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Ask the Mental Health Expert Archives 2001-2004

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Stress Marathon

Q. Is there such a thing as a situational manic depressive? I am a paraproffesionals for Children's Mental Health. I function as an advocate and liaison for at risk families. I have been working on a project on my own to help stabilize families by teaming them in a co-housing situation with a "house director"--kind of a hybrid between a half way house and intentional community. The objective is to provide 24 hour intensive support.

I am way outside my area, but then there are no experts in what I am trying to create. It consumes my time to the point that I have noticed that my sleep patterns have been altered. I get up around 3 a.m. and start surfing the web for information.

I have been depressed about my own situation at home. I am one of my own best sources of information on the topic as our family is in financial and emotional despair much of the time. I understand that I am trying to fix my own life as I go along. But I feel that this self knowledge should not dissuade me from my higher purpose. The problem is that I become wrapped up in it to the point that I have no interest in other things.

I feel driven to help provide a positive working model for families. But this going it alone (and I feel that social services are part of the problem rather than the cure) is tough on me to the point that I am getting concerned about the depression. I do not feel that we are a hopeless bunch, far from it. But I do wonder if I am acting out my own feelings of despair in a fantasy sometimes. I want to stay on track and in good health. What do you think?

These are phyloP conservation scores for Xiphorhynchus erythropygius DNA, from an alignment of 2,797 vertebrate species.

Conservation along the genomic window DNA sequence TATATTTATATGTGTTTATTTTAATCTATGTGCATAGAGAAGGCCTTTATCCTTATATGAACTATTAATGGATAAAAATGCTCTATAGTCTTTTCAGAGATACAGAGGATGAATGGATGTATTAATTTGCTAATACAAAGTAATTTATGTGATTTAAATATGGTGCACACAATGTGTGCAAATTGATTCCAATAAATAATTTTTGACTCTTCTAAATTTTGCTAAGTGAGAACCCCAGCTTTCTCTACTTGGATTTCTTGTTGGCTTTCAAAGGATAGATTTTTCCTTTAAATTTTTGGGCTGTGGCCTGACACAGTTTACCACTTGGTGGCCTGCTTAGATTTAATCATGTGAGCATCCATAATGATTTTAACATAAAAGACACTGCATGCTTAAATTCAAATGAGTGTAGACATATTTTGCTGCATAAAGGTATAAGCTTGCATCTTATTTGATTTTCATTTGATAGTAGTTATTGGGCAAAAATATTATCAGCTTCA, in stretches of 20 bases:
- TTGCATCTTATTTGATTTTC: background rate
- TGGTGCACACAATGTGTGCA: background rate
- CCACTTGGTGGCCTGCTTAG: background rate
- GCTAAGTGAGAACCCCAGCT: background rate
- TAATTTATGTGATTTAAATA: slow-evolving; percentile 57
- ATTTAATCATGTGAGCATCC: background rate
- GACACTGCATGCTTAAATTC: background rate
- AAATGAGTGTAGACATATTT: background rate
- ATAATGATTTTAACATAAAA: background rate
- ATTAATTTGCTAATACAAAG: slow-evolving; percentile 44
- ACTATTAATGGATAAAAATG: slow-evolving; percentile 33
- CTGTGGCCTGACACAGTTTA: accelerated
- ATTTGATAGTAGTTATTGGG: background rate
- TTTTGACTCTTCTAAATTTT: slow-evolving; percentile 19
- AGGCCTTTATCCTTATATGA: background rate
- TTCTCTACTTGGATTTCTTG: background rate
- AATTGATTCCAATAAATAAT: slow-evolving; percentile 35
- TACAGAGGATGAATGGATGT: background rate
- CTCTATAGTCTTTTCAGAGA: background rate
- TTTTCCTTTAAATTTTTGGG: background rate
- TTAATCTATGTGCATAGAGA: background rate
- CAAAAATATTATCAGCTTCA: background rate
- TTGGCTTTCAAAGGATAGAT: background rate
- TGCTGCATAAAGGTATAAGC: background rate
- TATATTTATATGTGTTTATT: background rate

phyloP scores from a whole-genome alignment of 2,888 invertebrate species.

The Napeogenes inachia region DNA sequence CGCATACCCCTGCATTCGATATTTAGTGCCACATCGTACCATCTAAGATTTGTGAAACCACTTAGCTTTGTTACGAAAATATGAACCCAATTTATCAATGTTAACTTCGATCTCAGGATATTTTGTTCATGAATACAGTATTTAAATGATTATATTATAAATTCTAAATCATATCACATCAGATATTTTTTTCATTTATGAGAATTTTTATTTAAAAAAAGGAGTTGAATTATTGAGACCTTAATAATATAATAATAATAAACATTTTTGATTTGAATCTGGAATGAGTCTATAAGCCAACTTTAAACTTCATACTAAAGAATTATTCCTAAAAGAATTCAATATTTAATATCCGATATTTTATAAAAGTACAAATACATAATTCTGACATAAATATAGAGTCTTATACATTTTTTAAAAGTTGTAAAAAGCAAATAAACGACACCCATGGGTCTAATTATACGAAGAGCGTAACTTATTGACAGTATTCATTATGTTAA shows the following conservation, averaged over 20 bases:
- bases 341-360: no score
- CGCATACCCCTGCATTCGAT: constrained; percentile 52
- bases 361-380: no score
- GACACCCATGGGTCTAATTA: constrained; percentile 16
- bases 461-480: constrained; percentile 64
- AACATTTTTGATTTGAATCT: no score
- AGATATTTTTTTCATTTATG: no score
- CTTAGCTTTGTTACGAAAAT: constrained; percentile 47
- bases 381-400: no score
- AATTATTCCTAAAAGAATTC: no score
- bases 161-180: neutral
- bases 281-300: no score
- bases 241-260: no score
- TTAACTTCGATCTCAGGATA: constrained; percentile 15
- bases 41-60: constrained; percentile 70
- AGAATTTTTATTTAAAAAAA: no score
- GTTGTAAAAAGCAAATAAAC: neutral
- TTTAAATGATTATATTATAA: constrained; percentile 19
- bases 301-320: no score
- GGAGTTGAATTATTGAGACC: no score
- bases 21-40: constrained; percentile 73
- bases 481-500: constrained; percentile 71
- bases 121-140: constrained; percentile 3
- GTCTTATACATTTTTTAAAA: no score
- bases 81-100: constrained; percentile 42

A. I think it's time to get some professional counseling for yourself. It sounds like you are in the midst of a 24-hour intensive stress marathon! While I applaud your idealism and commitment, your first priority needs to be your own health and well-being--otherwise, you won't be able to serve the very people you hope to help.

I'm not sure why you are asking about manic-depressive disorder, situational or otherwise--but I certainly can't rule out some kind of cyclical mood disorder, based on the limited information you have provided. That is the role of the mental health professional that would assess you. (For more information on bipolar/manic-depressive disorder, you can contact the National Depressive and Manic-Depressive Association, at 800-826-3632).

Perhaps you are experiencing what is sometimes termed "burnout". This generally refers to a syndrome of stress-related fatigue, mild depression, anxiety, irritability, impaired decision making, and low emotional resiliency. You may need to set some limits on your involvement in this project--or get some help to learn how to set these limits.

A book that may be of interest is "The Relaxation & Stress Reduction Workbook", by Martha Davis et al. But this is no substitute for a professional evaluation. I realize that this may be a financial problem for you, and that your time is already at a premium. But I think that getting help for yourself would be an investment in your own well-being--and hence, in your ability to help others.

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May 2003

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